“There are three ideas involved in a profession: organisation, learning, and a spirit of public service. These are essential. The remaining idea, that of gaining a livelihood, is incidental.”
– Roscoe Pound
Professions have traditionally been viewed through this prism of nobility which places them on a pedestal higher than a mere trade or occupation or even business. However, for taxation (whether direct or indirect), there is hardly any distinction between a profession or a business. Under the Income-tax Act, 1961 (IT Act), incomes from business and from profession are taxed similarly and under the same head.
Service Tax was introduced as a levy on services from 1st July 1994. Initially starting with three services in 1994, Service Tax net has consistently been broadened to gradually include more and more services till 1st July 2012, when all services were made chargeable to Service Tax except a handful of services contained in the negative list.
Exactly 23 years after 1st July 1994, the existing indirect tax regime under various laws has been replaced by one tax, the Goods and Services Tax (GST). In present times (whether under the erstwhile service tax regime or the new GST regime), indirect tax has been extended to almost all spheres of economic activity. Since professionals are not engaged in the supply of goods but only in supply of limited number of services, for the purpose of this write up, provisions of the new GST law are discussed only in so far as they affect services provided by professionals that are part of the knowledge-based economy.
II. Genre of the GST law
For taxation of intra-state supply of services (and goods) throughout India1, the Parliament has enacted the Central Goods and Services Tax Act, 2017 (CGST Act) while the respective states have enacted their own law. For example, the law in Tamil Nadu is called the Tamil Nadu Goods and Services Tax Act, 2017 while the law in Uttar Pradesh is called the Uttar Pradesh Goods and Services Tax Act, 2017, and so on. The Parliament has also enacted the Union Territory Goods and Services Tax Act, 2017 (UTGST Act) for taxation of intra-state supply within the Union territories of the Andaman and Nicobar Islands, Lakshadweep, Dadra and Nagar Haveli, Daman and Diu and Chandigarh. New Delhi and Puducherry, despite being Union Territories, have their individual legislatures and are considered “states” for GST process.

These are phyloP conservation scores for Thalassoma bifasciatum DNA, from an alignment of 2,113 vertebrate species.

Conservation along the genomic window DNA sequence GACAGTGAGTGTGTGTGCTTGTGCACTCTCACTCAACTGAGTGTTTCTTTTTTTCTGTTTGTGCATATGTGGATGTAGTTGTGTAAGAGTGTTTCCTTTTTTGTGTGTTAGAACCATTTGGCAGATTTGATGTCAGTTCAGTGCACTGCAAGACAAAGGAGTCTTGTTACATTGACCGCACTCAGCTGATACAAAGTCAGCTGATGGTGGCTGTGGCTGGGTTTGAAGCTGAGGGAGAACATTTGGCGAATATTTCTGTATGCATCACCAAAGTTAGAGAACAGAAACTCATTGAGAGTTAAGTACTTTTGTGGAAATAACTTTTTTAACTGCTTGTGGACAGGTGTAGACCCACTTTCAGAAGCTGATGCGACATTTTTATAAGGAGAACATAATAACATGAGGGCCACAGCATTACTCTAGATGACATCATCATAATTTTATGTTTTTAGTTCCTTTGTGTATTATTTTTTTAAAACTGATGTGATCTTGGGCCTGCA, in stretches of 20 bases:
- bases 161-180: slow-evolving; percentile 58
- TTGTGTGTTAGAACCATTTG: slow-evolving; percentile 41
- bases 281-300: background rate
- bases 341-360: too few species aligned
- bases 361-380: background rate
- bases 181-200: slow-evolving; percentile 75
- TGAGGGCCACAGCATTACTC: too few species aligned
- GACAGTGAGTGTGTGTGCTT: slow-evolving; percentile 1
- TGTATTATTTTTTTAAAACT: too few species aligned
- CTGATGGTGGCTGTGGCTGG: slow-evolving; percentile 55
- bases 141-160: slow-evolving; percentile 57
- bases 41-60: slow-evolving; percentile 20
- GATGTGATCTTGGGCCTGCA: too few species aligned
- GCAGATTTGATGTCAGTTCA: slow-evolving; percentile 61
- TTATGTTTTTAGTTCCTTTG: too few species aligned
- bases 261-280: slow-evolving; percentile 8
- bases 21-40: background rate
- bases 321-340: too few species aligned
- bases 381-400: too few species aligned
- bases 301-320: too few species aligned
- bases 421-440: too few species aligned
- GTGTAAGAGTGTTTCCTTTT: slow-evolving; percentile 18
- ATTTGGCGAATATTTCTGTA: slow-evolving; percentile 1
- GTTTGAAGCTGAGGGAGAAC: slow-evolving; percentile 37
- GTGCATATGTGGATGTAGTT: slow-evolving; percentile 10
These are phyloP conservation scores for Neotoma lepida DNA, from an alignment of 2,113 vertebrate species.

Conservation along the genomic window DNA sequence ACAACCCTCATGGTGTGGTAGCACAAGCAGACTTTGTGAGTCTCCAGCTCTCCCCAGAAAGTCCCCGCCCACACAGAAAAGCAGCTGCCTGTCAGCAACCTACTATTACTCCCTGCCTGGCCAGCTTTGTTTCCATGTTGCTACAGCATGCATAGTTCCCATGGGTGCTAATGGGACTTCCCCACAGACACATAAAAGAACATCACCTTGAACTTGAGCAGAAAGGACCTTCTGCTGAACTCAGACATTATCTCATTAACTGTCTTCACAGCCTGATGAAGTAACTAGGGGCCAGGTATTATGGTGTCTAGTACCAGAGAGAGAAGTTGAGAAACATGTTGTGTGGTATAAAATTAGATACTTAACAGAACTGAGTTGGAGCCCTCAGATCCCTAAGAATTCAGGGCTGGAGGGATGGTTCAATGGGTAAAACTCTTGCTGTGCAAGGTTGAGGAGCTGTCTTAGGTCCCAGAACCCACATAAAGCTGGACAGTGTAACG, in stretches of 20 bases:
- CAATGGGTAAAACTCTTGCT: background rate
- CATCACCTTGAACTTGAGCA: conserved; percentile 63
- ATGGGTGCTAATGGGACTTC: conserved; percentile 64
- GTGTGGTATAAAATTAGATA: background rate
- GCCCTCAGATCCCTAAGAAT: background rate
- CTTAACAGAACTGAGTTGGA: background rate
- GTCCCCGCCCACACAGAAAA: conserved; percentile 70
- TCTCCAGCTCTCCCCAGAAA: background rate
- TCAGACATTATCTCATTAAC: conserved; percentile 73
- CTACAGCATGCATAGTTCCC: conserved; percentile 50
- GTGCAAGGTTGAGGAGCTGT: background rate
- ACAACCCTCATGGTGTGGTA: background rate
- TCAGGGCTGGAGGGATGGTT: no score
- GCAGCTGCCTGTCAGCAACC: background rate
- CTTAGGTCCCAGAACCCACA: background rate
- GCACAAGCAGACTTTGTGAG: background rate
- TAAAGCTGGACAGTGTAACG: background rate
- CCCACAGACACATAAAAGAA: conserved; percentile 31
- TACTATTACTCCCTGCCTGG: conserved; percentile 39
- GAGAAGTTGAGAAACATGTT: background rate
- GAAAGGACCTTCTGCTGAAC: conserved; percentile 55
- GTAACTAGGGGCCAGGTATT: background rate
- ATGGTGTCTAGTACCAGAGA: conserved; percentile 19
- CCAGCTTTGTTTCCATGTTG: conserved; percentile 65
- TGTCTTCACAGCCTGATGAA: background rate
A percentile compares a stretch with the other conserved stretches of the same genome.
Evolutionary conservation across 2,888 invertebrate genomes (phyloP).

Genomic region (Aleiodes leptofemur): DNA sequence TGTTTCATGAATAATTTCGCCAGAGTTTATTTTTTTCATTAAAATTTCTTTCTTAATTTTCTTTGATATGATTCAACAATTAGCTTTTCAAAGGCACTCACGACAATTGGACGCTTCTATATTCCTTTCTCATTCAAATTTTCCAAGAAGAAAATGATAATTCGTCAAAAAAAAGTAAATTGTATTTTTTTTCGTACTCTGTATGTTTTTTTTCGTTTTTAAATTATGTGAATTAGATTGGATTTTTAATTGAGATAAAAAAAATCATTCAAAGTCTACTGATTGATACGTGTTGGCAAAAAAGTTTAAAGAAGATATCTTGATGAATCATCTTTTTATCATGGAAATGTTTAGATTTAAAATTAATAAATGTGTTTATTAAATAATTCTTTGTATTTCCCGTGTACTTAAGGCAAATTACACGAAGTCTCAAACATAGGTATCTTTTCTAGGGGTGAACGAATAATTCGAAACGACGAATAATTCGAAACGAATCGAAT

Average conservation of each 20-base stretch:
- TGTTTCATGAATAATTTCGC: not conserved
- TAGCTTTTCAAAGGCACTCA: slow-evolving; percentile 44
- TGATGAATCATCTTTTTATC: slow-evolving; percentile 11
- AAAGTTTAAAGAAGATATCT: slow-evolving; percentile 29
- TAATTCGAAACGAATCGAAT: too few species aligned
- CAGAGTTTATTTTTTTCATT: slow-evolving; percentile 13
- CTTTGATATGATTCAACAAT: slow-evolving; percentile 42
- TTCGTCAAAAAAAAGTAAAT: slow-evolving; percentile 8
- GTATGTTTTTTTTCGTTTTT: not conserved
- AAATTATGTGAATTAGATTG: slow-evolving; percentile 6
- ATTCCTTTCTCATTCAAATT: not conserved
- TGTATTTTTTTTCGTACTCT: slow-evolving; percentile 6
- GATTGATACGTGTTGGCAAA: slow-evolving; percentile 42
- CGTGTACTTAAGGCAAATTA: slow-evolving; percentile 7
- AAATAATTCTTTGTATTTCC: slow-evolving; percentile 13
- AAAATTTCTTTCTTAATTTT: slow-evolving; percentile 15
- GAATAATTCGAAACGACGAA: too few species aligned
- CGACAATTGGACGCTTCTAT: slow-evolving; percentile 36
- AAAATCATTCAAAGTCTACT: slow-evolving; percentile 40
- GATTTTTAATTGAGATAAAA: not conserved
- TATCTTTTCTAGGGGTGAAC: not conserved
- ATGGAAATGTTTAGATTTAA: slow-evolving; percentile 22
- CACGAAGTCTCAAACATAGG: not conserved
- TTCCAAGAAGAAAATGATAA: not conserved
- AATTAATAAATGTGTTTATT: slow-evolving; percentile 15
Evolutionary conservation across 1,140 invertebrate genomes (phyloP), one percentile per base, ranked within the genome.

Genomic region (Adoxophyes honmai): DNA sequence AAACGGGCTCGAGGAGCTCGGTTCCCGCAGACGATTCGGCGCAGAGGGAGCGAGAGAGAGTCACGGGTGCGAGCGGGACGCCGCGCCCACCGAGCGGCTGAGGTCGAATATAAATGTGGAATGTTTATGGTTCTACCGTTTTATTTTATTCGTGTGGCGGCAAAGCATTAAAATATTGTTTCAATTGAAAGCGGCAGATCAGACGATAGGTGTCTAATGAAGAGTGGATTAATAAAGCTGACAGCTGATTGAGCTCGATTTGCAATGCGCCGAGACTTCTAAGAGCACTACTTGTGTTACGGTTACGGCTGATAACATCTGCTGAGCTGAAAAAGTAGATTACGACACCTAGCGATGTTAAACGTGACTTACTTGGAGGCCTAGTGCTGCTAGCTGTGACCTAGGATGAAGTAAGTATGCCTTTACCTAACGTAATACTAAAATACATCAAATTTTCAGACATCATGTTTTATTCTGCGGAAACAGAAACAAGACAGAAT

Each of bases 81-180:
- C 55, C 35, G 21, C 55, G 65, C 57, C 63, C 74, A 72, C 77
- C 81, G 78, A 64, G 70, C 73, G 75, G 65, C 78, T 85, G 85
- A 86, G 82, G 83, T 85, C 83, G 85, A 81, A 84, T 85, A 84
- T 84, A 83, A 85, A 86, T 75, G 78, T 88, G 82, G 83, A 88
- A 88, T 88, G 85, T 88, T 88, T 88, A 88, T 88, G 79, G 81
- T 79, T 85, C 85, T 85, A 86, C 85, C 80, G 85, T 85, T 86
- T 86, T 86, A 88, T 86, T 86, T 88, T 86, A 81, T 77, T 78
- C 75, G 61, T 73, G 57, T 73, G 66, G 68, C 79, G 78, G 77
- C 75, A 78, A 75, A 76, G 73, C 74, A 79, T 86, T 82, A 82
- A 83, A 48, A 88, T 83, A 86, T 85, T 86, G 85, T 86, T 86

A separate Act for the Union Territories was necessary as without it, GST on intra-state supply could not have been levied in these Union Territories. The UTGST Act is equivalent to the State GST Acts.
For taxation of inter-state supply, the exclusive power of which has been retained by the Parliament2, the Integrated Goods and Services Act, 2017 (IGST Act) has been enacted.
The State GST Acts are replicas of each other and of the CGST Act in all material aspects. This was necessary to maintain consistency in the manner of taxation within each State. In fact, as per Section 11(4) of the State GST Acts, a notification issued by the Central Government granting an exemption shall be deemed to be a notification under the State Acts as well to ensure uniformity in law throughout the country.
III. Professionals: Meaning, relevance of classification and impact of GST law
The term “profession” is not defined in any of the GST Acts. But, it is generally understood to mean “a paid occupation, especially one that involves prolonged training and a formal qualification”. “Business” has been defined in Section 2 of the CGST Act and the State GST Acts to include profession.
Traditionally, advocates, chartered accountants, company secretaries, cost accountants, doctors, dentists, engineers, architects and interior decorators, teachers are regarded as professionals. By Notification No. SO 17(E), dated 12-1-1977, the Central Board of Direct Taxes (CBDT) has notified work of film artists (actors, cameramen, directors/ assistant directors, music directors/ assistant music directors, art directors/ assistant art directors, dance directors/ assistant dance directors, editors, singers, lyricists, story writers, screen play writers, dialogue writers and dress designers) as profession.
While the classification of an activity as constituting profession or not may be relevant for the purposes of Income-tax law, the classification is not relevant for the GST law. What is relevant is the nature and description of the service. For the purpose of this write up, services provided by and provisions applicable to advocates, chartered accountants, company secretaries, cost accountants, doctors, dentists, architects, interior decorators/ designers, engineers, teachers, film artists and designers (fashion, industrial and specialty) are discussed.